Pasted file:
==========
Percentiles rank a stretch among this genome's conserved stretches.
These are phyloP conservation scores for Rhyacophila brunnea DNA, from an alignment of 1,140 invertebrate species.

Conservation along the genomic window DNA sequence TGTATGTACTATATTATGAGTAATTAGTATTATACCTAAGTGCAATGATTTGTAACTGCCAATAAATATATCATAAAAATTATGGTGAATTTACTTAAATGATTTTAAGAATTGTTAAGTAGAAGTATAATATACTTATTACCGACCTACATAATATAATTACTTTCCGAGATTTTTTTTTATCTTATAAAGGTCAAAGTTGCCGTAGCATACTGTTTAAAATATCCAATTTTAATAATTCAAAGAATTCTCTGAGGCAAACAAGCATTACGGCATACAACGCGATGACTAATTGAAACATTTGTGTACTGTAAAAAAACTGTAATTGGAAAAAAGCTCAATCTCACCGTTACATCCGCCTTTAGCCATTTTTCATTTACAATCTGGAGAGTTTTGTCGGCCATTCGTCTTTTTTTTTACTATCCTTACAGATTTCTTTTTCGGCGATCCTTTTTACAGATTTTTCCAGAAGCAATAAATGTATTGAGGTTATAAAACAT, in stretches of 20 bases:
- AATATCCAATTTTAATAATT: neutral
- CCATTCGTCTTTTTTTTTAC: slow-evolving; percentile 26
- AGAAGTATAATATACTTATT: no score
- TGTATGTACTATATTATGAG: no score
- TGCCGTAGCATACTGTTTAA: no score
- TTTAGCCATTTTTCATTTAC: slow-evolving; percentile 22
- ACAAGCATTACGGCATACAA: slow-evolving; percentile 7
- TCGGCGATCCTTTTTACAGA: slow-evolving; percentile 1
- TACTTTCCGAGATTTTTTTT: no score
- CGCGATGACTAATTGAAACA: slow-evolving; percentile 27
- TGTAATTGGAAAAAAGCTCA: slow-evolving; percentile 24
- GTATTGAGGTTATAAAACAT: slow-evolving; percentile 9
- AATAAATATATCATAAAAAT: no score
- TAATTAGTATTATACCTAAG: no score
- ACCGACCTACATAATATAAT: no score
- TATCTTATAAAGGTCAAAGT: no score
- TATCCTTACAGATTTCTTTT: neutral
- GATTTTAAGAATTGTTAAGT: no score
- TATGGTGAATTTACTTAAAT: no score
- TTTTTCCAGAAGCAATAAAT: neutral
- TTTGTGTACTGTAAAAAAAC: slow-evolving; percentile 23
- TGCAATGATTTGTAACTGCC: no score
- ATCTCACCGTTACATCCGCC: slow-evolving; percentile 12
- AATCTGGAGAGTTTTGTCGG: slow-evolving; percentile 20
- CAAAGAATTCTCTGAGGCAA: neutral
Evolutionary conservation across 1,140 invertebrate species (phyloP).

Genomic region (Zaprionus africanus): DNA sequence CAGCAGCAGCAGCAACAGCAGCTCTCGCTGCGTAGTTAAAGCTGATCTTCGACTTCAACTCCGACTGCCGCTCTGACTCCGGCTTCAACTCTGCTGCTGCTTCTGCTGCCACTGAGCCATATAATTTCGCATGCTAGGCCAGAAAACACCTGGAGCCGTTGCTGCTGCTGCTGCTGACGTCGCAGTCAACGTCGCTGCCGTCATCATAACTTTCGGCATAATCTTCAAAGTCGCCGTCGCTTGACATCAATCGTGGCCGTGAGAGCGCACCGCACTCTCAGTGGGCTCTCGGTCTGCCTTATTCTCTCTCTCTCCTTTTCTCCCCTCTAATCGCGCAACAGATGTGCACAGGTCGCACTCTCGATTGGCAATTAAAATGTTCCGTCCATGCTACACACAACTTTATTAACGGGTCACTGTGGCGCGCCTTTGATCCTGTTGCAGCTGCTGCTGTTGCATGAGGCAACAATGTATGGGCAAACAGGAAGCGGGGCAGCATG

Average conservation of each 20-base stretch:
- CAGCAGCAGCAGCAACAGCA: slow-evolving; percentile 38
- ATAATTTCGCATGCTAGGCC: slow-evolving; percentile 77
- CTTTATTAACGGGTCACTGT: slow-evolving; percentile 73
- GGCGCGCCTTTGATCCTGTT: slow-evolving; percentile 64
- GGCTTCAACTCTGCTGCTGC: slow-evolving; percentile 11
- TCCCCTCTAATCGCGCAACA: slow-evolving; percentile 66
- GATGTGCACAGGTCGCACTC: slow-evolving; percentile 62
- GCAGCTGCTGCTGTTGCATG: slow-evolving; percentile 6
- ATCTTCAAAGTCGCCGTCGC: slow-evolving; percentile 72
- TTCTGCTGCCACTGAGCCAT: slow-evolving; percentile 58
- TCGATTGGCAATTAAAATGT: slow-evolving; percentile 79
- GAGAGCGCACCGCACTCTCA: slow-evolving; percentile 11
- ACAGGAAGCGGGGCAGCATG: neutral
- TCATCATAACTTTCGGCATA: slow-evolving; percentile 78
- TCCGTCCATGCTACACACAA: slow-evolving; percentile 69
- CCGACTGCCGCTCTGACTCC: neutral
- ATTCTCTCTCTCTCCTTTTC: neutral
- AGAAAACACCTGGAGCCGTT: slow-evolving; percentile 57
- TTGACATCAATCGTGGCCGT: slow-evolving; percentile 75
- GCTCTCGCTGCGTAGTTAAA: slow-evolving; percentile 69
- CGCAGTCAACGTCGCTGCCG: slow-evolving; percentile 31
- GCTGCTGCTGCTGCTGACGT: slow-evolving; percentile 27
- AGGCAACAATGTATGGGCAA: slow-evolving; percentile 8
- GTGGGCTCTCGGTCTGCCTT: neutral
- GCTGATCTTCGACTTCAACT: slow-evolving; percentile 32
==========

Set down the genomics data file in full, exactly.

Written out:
Percentiles rank a stretch among this genome's conserved stretches.
These are phyloP conservation scores for Rhyacophila brunnea DNA, from an alignment of 1,140 invertebrate species.

Conservation along the genomic window DNA sequence TGTATGTACTATATTATGAGTAATTAGTATTATACCTAAGTGCAATGATTTGTAACTGCCAATAAATATATCATAAAAATTATGGTGAATTTACTTAAATGATTTTAAGAATTGTTAAGTAGAAGTATAATATACTTATTACCGACCTACATAATATAATTACTTTCCGAGATTTTTTTTTATCTTATAAAGGTCAAAGTTGCCGTAGCATACTGTTTAAAATATCCAATTTTAATAATTCAAAGAATTCTCTGAGGCAAACAAGCATTACGGCATACAACGCGATGACTAATTGAAACATTTGTGTACTGTAAAAAAACTGTAATTGGAAAAAAGCTCAATCTCACCGTTACATCCGCCTTTAGCCATTTTTCATTTACAATCTGGAGAGTTTTGTCGGCCATTCGTCTTTTTTTTTACTATCCTTACAGATTTCTTTTTCGGCGATCCTTTTTACAGATTTTTCCAGAAGCAATAAATGTATTGAGGTTATAAAACAT, in stretches of 20 bases:
- AATATCCAATTTTAATAATT: neutral
- CCATTCGTCTTTTTTTTTAC: slow-evolving; percentile 26
- AGAAGTATAATATACTTATT: no score
- TGTATGTACTATATTATGAG: no score
- TGCCGTAGCATACTGTTTAA: no score
- TTTAGCCATTTTTCATTTAC: slow-evolving; percentile 22
- ACAAGCATTACGGCATACAA: slow-evolving; percentile 7
- TCGGCGATCCTTTTTACAGA: slow-evolving; percentile 1
- TACTTTCCGAGATTTTTTTT: no score
- CGCGATGACTAATTGAAACA: slow-evolving; percentile 27
- TGTAATTGGAAAAAAGCTCA: slow-evolving; percentile 24
- GTATTGAGGTTATAAAACAT: slow-evolving; percentile 9
- AATAAATATATCATAAAAAT: no score
- TAATTAGTATTATACCTAAG: no score
- ACCGACCTACATAATATAAT: no score
- TATCTTATAAAGGTCAAAGT: no score
- TATCCTTACAGATTTCTTTT: neutral
- GATTTTAAGAATTGTTAAGT: no score
- TATGGTGAATTTACTTAAAT: no score
- TTTTTCCAGAAGCAATAAAT: neutral
- TTTGTGTACTGTAAAAAAAC: slow-evolving; percentile 23
- TGCAATGATTTGTAACTGCC: no score
- ATCTCACCGTTACATCCGCC: slow-evolving; percentile 12
- AATCTGGAGAGTTTTGTCGG: slow-evolving; percentile 20
- CAAAGAATTCTCTGAGGCAA: neutral
Evolutionary conservation across 1,140 invertebrate species (phyloP).

Genomic region (Zaprionus africanus): DNA sequence CAGCAGCAGCAGCAACAGCAGCTCTCGCTGCGTAGTTAAAGCTGATCTTCGACTTCAACTCCGACTGCCGCTCTGACTCCGGCTTCAACTCTGCTGCTGCTTCTGCTGCCACTGAGCCATATAATTTCGCATGCTAGGCCAGAAAACACCTGGAGCCGTTGCTGCTGCTGCTGCTGACGTCGCAGTCAACGTCGCTGCCGTCATCATAACTTTCGGCATAATCTTCAAAGTCGCCGTCGCTTGACATCAATCGTGGCCGTGAGAGCGCACCGCACTCTCAGTGGGCTCTCGGTCTGCCTTATTCTCTCTCTCTCCTTTTCTCCCCTCTAATCGCGCAACAGATGTGCACAGGTCGCACTCTCGATTGGCAATTAAAATGTTCCGTCCATGCTACACACAACTTTATTAACGGGTCACTGTGGCGCGCCTTTGATCCTGTTGCAGCTGCTGCTGTTGCATGAGGCAACAATGTATGGGCAAACAGGAAGCGGGGCAGCATG

Average conservation of each 20-base stretch:
- CAGCAGCAGCAGCAACAGCA: slow-evolving; percentile 38
- ATAATTTCGCATGCTAGGCC: slow-evolving; percentile 77
- CTTTATTAACGGGTCACTGT: slow-evolving; percentile 73
- GGCGCGCCTTTGATCCTGTT: slow-evolving; percentile 64
- GGCTTCAACTCTGCTGCTGC: slow-evolving; percentile 11
- TCCCCTCTAATCGCGCAACA: slow-evolving; percentile 66
- GATGTGCACAGGTCGCACTC: slow-evolving; percentile 62
- GCAGCTGCTGCTGTTGCATG: slow-evolving; percentile 6
- ATCTTCAAAGTCGCCGTCGC: slow-evolving; percentile 72
- TTCTGCTGCCACTGAGCCAT: slow-evolving; percentile 58
- TCGATTGGCAATTAAAATGT: slow-evolving; percentile 79
- GAGAGCGCACCGCACTCTCA: slow-evolving; percentile 11
- ACAGGAAGCGGGGCAGCATG: neutral
- TCATCATAACTTTCGGCATA: slow-evolving; percentile 78
- TCCGTCCATGCTACACACAA: slow-evolving; percentile 69
- CCGACTGCCGCTCTGACTCC: neutral
- ATTCTCTCTCTCTCCTTTTC: neutral
- AGAAAACACCTGGAGCCGTT: slow-evolving; percentile 57
- TTGACATCAATCGTGGCCGT: slow-evolving; percentile 75
- GCTCTCGCTGCGTAGTTAAA: slow-evolving; percentile 69
- CGCAGTCAACGTCGCTGCCG: slow-evolving; percentile 31
- GCTGCTGCTGCTGCTGACGT: slow-evolving; percentile 27
- AGGCAACAATGTATGGGCAA: slow-evolving; percentile 8
- GTGGGCTCTCGGTCTGCCTT: neutral
- GCTGATCTTCGACTTCAACT: slow-evolving; percentile 32